Have you checked out our new rewards?

We launched the #saveDiscovery campaign with a wonderful swag of rewards: family and individual memberships to Discovery, liquid nitrogen birthday parties and private vertical slide sessions, to name a few. But did you know that other rewards have been added since the campaign began?

Bendigo Blues and Roots Festival Membership ($95)

This year-long membership includes free entry to Festival showcase events, discounted entry into other Blues and Roots events, and an awesome merchandise pack. For more info on the Blues and Roots Festival click here. Only one of these passes remains, so if you’re interested, snap it up!

Bendigo BR Fest

The Science of Chocolate ($60)

You can claim a ticket to the “Science of Chocolate” evening on Friday 13 November for just $60. The ticket price includes delicious canapes on arrival, delectable chocolate tastings, a chocolate workshop facilitated by scientist and chocolatier Chloe Miller, your own chocolate centrepiece to take home, as well as time to explore Discovery! Drinks are available at bar prices on this adults-only event.

Chocolate

Family Day Out in Bendigo ($190)

Enjoy a whole day in Bendigo! Start your day exploring the Discovery Centre then go on the Mine Experience, tour where you’ll descend 61m underground to experience Bendigo’s golden history. You also get to enjoy a tram ride and tram depot tour! This family pass is for up to two adults and up to four children. Four family passes remain.

Central Deborah


If you’re interested in any of these rewards, or if you simply want to support the Save Discovery crowdfunding campaign, please click here.

Perhaps you’ve already pledged financial support and want to help in other ways? Click here for some suggestions.

If you would like to offer a new reward to support Discovery’s crowdfunding efforts to remain open, please contact manager@discovery.asn.au.

Finally, if you have a story about Discovery that you’d like to share on this blog, please contact manager@discovery.asn.au – we’d love to hear from you!

Have you checked out our new rewards?

Guest Post: Punching above your weight

Today’s guest post was written by David Holmes.


I started as the Manager at Discovery at the start of 2013. Prior to getting the job here at Discovery, I had worked in a variety of education roles at Museum Victoria, Melbourne Aquarium, and Melbourne Zoo. The Discovery Centre is tiny in comparison to those organisations, but one thing was immediately clear to me: it sure knows how to punch above its weight. Those involved with Discovery over the years can rightfully be proud of what has been achieved with a very modest budget and minimal staff.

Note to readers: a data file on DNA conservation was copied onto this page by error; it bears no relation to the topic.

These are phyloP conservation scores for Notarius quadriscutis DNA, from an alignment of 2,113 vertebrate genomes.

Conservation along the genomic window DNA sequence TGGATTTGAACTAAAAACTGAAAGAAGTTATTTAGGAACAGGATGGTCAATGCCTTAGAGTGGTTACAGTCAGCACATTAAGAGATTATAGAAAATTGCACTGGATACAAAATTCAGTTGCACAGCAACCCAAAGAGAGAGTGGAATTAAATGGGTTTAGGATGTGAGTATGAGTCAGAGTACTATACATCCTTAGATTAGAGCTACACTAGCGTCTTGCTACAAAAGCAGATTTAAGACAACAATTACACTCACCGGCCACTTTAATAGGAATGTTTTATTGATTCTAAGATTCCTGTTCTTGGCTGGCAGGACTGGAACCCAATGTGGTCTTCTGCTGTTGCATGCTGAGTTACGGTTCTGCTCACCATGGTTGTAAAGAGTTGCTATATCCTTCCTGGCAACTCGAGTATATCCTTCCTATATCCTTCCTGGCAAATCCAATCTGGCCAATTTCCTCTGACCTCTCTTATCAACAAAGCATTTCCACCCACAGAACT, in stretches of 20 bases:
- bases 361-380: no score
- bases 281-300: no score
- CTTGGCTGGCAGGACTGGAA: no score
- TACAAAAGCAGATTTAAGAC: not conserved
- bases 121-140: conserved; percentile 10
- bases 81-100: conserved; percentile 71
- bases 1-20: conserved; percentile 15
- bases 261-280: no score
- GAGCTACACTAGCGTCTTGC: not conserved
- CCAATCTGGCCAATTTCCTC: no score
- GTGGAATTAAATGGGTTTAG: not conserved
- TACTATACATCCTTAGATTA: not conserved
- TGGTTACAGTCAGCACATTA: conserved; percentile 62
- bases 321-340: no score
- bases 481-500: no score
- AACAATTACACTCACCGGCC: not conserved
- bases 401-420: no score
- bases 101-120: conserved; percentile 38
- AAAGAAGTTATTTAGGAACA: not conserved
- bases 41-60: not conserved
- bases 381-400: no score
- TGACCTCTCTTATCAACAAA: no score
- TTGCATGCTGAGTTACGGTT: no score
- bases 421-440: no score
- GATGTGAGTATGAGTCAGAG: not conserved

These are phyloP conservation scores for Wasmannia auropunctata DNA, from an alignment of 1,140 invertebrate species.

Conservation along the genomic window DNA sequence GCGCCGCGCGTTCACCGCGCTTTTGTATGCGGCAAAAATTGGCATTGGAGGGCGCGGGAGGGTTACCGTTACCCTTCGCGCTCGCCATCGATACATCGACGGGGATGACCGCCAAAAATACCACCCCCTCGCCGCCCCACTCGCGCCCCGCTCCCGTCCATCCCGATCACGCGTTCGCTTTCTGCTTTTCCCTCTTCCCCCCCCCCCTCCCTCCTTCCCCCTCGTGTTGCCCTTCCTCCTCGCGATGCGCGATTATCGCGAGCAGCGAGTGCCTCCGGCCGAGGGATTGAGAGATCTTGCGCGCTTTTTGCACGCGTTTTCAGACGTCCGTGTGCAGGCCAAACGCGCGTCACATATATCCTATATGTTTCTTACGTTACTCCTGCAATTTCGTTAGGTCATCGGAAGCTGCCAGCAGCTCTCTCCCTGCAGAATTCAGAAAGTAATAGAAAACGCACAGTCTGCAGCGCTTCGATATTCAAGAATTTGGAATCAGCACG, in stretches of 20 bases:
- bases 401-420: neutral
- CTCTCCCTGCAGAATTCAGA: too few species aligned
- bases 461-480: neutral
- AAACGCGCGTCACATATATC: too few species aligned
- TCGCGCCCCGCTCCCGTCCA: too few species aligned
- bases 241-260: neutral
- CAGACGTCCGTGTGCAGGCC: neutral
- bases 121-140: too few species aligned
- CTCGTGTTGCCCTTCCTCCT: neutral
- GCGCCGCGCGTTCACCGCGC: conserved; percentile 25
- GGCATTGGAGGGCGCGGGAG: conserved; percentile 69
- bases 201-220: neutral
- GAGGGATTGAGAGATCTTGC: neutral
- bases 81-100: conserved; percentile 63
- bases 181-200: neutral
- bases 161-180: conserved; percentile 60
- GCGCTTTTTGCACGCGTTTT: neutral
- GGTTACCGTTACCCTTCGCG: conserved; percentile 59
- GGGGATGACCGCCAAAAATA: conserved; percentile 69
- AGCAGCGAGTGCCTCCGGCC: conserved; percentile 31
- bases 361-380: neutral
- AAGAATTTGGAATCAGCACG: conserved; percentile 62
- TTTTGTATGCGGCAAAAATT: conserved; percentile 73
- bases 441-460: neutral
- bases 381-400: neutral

One of the earliest glimpses I had of Discovery’s ability to do a lot with a little came from a conversation I had with one of our workshop staff, Jim McGregor. I had recently seen a travelling science exhibition called ‘Playing With Light’ created by the Scitech science centre in Perth, where my favourite exhibit had been a wall of photoluminescent material that allowed you to ‘freeze’ your shadow when a light opposite flashed. I was delighted to learn that the Discovery Centre had just the same exhibit- ‘Frozen Shadows’, and that it had been built in-house. I asked Jim about it, and he proudly told me that he knew for a fact that the Scitech exhibit would have cost somewhere in the region of $15,000 to build, but that using a combination of donated and secondhand materials, he had built our exhibit for only $400. Sure, our exhibit doesn’t have the same polish as Scitech’s, but the effect is the same, and visitors absolutely love it.

That’s not to say that everything at Discovery is about making do with modest budgets. Another area in which we punch above our weight has been our success with grant money. Thanks to shrewd grant applications, Discovery boasts a professional Planetarium dome, bathroom and kitchen facilities to accommodate school sleepovers, a newly-renovated Lab Workshop, and energy efficient lighting, air conditioning and passive cooling treatments for the building. The list goes on. These all came about with investment from government and philanthropic funds: $1.5 million in successful grant funding over the last 10 years: not bad for a little science centre in Bendigo, eh? It would be a shame to see this investment go to waste.

Finally, if you want bang for your buck then consider the reach that Discovery’s programs have: we only employ the equivalent of 5 full time positions, but we get visits from 10,000 students a year from schools across Victoria (and beyond). We have close to 20,000 public visitors a year on top of this. We develop and deliver Planetarium shows, Science Shows, Lab Workshops, Holiday Programs, Teacher Professional Development, Birthday Parties, Sleepovers and special events. All of this happens through the hard work and dedication of a handful of very passionate staff and volunteers.

If you like the sound of an organisation punching above its weight, then please get behind our crowdfunding campaign, and chip in a donation of whatever size you’d like. Not only do we need the funds right now to keep operating in the short term, but a big contribution from the community would send a very loud message that we value the Discovery Centre, and that it deserves some long-term funding security.


If you would like to contribute a post to this blog, please contact manager@discovery.asn.au

Family holding saveDiscovery sign